Retinoids are the ultimate anti-aging powerhouse. Not only do they increase cell turnover and collagen production, retinoids are also renowned for their ability to reduce fine lines and wrinkles, improve texture, and even skin tone. Available in both over-the-counter and prescription strengths. 

Be sure to layer on the spf as retinoids increase photosensitivity. You will also want to have  a rich moisturizer at the ready to help prevent dryness or peeling.

Melanated Skin:

Darker, melanin-rich skin has more reactive melanocytes. Melanocytes are the cells that make pigment. Any pimple, breakouts, or other irritation, can activate those melanocytes and produces a dark spot.

When someone with darker skin overuses chemical exfoliators like AHAs, it can actually cause irritation that leads to post-inflammatory hyperpigmentation (dark spots), which is why we recommend sticking with gentle exfoliating acids like Lactic or Mandelic Acid.

 

How To Use Exfoliating Acids:

Acids can make your skin hypersensitive to UV rays, so it's best to stick to using exfoliating acids at night.

It is essential to follow the instructions provided with the product you are using. You do not want to over-use any exfoliating products (depending on the type of exfoliating acid, every other day should be plenty). Do not experiment with chemical exfoliants, or you could run the risk of damaging the protective lipid barrier, leading to sensitivity and dryness.

You also want to be mindful of any other actives you are using (retinol, vitamin c), as too many actives can cause irritation, breakouts, and sensitivity. It's best to skip actives like retinol or antioxidants immediately after using an exfoliating acid. We advise caution when it comes to acids if you are already using retinol. You can easily strip the skin of its protective barrier and cause damage.

There are many types of exfoliating acids: cleansers, toners, serums, and creams. You should look at your current skincare line up to determine which would work best with your routine.

Flash Forward Exfoliator

Check out Flash Forward Thermal Exfoliation Treatmentith Lactic Acid and Fruit Enzymes for the ultimate 3x a week treatment.

 

chemical exfoliating acids

Exfoliating Acids Explained:

When it comes to chemical exfoliation, it seems like there is a new buzz-worthy exfoliating acid out each year—below, we breakdown the most popular facial exfoliating acids.

 

Azelaic Acid

What it is: A dicarboxylic acid (derived from grains) that is a gentle leave-on exfoliant with antibacterial and brightening properties.

What it does: Removes dead skin cells, helps lighten the appearance of hyperpigmentation, fights acne, and aids in the treatment of rosacea.

What it's good for: Acne-prone, rosacea-prone, or hyperpigmented skin. Great for sensitive skin and pregnant women.

Usage frequency: Gentle enough to use every day.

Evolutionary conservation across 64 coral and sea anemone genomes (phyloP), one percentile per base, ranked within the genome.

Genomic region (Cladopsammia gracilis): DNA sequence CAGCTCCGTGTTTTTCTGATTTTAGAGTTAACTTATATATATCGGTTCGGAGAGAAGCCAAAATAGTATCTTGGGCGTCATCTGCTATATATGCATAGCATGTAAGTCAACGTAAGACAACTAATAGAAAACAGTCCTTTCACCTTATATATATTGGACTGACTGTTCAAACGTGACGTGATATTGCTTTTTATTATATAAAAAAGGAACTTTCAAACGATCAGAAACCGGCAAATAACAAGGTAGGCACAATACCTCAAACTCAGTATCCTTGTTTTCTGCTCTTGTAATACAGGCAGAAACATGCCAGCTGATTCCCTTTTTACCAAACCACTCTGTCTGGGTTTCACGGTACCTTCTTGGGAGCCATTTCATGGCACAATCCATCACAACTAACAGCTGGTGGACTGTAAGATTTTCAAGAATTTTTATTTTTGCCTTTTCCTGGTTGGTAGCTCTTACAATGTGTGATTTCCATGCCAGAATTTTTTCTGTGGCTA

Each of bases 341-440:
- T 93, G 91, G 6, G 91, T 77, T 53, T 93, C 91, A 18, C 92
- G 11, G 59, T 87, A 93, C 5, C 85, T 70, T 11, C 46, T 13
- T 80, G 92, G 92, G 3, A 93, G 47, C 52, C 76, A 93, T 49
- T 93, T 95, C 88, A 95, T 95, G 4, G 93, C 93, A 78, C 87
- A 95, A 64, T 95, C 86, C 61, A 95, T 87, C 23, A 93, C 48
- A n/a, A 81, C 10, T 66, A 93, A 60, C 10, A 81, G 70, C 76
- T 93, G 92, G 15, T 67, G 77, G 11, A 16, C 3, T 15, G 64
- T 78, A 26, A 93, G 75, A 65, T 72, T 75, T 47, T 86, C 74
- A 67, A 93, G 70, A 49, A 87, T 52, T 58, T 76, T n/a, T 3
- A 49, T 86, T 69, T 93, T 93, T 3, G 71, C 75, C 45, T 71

What to use it with: Can be used with other AHAs or BHAs, and retinol.

What to avoid: Safe to use with nearly all ingredients.

Azelaic Acid Overview: This is one of the lesser-known acids, but one that should be on your radar if you have sensitive skin. Not only does this little-known wonder gently exfoliate your skin and unclog pores, but it also fights inflammation and redness, delivers antioxidants, and even lessens skin sensitivity. Azelaic acid is also reported to help prevent rosacea flare-ups. Look for over the counter formulas with 10% or more, and for tougher skin conditions, you might want to talk to your dermatologist about prescription-strength formulas.

 

Citric Acid

What it is: An Alpha Hydroxy Acid derived from citrus fruits.

What it does: Exfoliates the top layers of skin, used mostly as a pH balancer in formulations.

What it's good for: We do not recommend using citric acid as your primary exfoliating acid.

Usage frequency: If you are going to use it as your primary exfoliating acid, don't use it more than 3x a week. If it is in a formulation with other ingredients, follow the directions stated on that product.

What to use it with: You will often find this in formulations that feature other AHAs as the main ingredient.

What to avoid: Use caution if using this at high percentages, as it can cause irritation on its own. Be sure to follow directions if used in a formulation that contains other AHAs or BHAs, and don't over-use. 

Citric Acid Overview: Traditionally, this acid is used in skincare formulas to adjust the pH, so a formula is not too alkaline. As an AHA, it technically exfoliates the skin; however, it requires higher concentrations to be effective, leading to irritation and burning. In our opinion, there are much better alternatives that are readily available, affordable, and less likely to irritate the skin.

 

Gluconolactone

What it is: A Polyhydroxy Acid (PHA) that is one of the gentlest exfoliators on the market.

What it does: Removes dead skin cells, smooths texture and brightens tone, contains hydrating and antioxidant properties.